COVID-19 has shifted the way people buy goods, accelerating the rise in online shopping and e-commerce deliveries. According to a new report from the World Economic Forum, this has led to a 25% rise in consumer e-commerce deliveries in 2020.
The new report, Pandemic, Parcels and Public Vaccination: Envisioning the Next Normal for the Last-Mile Ecosystem, explores changes seen over the last year which will greatly influence last mile deliveries in the future. For example, it’s expected that 10%-20% of the recent increase in e-commerce deliveries will continue after the pandemic and the lifting of COVID-19 restrictions.
“Covid-19 shutdowns have completely reshaped how we live and of course this includes how and what we’re buying,” said Christoph Wolff, Head of Mobility, World Economic Forum. “Leaders must consider and respond to the effects COVID-19 has had on e-commerce deliveries and what impact these changes will have on their cities and communities.”
Beyond rising demand, the past year has also seen a large shift to greener delivery options, with wider spread EV across the industry and more stringent carbon emission rules from cities expected to shape delivery networks in the near future.
Overall, the report finds six main structural changes to the delivery and logistics sector that are expected to last:
Six structural changes
The pandemic has caused an increase in last-mile deliveries that are likely to persist.
In 2020, business-to-consumer parcel deliveries have risen by about 25%. The report suggests that part of this increased demand will be durable, with at least 10%-20% of the growth remaining post-pandemic.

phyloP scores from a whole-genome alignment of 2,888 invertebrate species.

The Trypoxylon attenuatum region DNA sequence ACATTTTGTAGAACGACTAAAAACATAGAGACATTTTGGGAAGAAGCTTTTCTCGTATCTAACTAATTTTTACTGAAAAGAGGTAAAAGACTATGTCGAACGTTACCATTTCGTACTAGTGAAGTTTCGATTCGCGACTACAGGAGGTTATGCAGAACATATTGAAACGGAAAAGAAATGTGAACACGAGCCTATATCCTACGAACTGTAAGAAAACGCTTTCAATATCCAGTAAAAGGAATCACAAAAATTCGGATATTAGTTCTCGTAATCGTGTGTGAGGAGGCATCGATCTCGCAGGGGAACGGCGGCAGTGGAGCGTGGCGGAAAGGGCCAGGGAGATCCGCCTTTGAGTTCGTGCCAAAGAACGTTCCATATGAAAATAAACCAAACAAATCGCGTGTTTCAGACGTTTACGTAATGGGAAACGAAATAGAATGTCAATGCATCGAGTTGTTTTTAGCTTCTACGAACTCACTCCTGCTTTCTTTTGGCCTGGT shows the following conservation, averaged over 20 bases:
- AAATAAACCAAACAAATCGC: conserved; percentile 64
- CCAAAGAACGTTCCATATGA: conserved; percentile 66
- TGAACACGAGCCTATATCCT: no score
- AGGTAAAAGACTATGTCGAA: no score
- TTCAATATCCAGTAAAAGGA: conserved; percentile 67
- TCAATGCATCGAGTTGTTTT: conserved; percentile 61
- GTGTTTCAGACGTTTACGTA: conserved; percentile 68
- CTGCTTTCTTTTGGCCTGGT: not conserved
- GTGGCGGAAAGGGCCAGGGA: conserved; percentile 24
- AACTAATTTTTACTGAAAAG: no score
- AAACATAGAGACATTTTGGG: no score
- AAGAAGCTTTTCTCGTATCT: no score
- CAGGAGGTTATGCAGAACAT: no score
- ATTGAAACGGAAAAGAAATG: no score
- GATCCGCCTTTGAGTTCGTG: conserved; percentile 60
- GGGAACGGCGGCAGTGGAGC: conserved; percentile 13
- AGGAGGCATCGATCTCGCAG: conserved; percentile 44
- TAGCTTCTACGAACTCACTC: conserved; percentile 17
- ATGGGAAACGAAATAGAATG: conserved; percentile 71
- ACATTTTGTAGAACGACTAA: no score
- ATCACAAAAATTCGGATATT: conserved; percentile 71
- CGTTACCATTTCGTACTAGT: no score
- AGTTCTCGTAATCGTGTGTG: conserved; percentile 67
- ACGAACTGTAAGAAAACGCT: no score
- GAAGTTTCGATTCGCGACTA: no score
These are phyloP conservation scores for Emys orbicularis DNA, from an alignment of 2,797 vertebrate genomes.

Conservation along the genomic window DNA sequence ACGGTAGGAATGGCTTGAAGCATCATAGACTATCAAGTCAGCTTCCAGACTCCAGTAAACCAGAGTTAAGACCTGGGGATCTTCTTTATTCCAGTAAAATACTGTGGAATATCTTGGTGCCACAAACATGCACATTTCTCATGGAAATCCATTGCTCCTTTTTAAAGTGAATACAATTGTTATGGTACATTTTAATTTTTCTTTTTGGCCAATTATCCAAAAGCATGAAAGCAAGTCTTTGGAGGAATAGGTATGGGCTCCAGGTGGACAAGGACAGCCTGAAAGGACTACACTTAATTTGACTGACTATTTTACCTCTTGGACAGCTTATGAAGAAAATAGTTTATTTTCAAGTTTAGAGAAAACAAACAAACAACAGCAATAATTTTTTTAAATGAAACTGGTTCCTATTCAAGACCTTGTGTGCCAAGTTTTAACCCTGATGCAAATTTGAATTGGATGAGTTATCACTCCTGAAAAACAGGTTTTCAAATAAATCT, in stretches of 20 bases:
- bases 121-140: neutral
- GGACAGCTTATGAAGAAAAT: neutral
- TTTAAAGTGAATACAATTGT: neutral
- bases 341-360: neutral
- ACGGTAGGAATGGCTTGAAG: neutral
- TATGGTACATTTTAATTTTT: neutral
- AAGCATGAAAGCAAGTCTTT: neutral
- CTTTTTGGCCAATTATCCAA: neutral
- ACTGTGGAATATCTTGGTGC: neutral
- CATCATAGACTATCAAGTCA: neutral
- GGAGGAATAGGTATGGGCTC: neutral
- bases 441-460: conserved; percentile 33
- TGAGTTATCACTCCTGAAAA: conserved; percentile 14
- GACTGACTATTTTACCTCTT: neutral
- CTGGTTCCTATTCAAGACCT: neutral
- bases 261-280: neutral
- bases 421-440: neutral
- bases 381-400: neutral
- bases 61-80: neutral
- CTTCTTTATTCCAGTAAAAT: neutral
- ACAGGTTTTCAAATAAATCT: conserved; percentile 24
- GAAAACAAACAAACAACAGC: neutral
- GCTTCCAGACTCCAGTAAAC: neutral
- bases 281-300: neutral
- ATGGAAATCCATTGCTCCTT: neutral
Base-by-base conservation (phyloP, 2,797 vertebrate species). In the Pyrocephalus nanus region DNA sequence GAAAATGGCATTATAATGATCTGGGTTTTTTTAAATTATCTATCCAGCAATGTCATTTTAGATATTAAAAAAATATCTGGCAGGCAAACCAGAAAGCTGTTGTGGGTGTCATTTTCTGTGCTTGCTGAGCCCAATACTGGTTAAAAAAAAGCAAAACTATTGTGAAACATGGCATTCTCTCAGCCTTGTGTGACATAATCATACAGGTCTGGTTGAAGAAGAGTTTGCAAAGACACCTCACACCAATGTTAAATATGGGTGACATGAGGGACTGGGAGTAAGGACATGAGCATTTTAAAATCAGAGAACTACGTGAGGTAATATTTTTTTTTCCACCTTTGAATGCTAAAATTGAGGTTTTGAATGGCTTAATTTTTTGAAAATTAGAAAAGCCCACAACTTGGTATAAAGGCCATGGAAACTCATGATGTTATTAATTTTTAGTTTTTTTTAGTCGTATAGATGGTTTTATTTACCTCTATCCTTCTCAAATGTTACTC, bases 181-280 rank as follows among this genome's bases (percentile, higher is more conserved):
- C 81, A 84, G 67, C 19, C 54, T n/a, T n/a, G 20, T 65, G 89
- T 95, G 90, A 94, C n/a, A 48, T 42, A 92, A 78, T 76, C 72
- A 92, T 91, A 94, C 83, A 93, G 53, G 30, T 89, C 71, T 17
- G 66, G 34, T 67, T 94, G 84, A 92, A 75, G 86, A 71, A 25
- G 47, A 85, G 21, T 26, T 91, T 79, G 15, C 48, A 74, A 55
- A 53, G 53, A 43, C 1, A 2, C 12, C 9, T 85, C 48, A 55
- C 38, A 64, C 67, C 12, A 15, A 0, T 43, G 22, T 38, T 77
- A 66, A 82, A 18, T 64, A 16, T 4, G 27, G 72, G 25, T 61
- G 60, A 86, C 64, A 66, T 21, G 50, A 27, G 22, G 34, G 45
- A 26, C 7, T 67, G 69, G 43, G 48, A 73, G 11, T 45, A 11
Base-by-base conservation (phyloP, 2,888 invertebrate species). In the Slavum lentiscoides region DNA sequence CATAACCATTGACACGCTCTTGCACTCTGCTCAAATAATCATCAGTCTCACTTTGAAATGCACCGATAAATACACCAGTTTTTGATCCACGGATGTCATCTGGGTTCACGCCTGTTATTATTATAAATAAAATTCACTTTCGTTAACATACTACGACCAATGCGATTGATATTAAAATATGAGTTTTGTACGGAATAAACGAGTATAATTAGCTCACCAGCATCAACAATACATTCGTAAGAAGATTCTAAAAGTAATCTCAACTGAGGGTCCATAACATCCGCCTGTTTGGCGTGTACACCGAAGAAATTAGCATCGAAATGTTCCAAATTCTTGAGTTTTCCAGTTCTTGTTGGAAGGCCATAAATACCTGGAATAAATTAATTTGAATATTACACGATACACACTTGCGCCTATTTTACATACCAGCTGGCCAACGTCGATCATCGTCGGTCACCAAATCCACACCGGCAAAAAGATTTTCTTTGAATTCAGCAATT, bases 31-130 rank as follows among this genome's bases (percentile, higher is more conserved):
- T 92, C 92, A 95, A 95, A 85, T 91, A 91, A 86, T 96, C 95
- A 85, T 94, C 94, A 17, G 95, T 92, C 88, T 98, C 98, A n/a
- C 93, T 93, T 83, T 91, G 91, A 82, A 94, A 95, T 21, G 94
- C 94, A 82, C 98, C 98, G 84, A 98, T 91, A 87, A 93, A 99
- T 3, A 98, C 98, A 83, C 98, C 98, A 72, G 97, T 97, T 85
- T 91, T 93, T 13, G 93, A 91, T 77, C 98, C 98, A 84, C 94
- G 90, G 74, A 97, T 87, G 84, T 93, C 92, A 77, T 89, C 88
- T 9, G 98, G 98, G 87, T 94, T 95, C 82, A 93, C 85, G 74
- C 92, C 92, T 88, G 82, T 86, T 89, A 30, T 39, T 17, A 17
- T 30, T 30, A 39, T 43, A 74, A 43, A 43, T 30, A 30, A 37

Consumers increasingly buy new types of products online and consider environmental and health impact when buying.
As consumers continue to buy a wider array of goods online, they are also becoming more ecologically aware. For example, 56% of millennials cite environmental protection as the reason for choosing alternatives to home delivery.
Decarbonization of last-mile deliveries has accelerated.
Companies and cities have ramped up commitments to make emission-free deliveries, while many pandemic-related economic stimulus packages, especially in the European Union and China, contain provisions to support green mobility and goods transport.
Faced with budget challenges and increased transport needs, cities steer last-mile transitions.
Many cities, like Seattle and Boston, have started to repurpose kerb space to designated delivery pick-up. Others, including Santa Monica and Amsterdam, are taking bold action on cleaner delivery with “zero-emission delivery zones” and electric vehicle charging infrastructure.
Proven technologies are fuelling the last-mile ecosystem revolution.
While disruptive new technologies, such as drones and delivery robots, will continue to emerge, the last-mile revolution is happening now as proven technologies scale up. The likes of parcel lockers and data sharing for load pooling are being adopted around the world as the costs of implementation decrease
New business models emerge to meet increased demand for sustainable delivery vehicles.
Certain logistics companies are now offering services to online retailers, which will help them identify the delivery routes most suited to make the immediate transition to electric delivery vehicles.
Last mile for vaccines
While ensuring equitable access to COVID-19 vaccines remains the most pressing issue in global vaccine distribution, effective last-mile delivery is another critical issue for countries. The key challenges are cold storage, second vaccine dose needs, and a disconnect between the vaccine and patient journey.
“Governments and logistics companies could think about teaming up with players who are experienced in managing very local, capillary demand and with integrating a large number of local retail outlets,” says Anja Huber, Engagement Manager, McKinsey & Company. “Examples include large online retailers, eGrocery giants and technology platform players”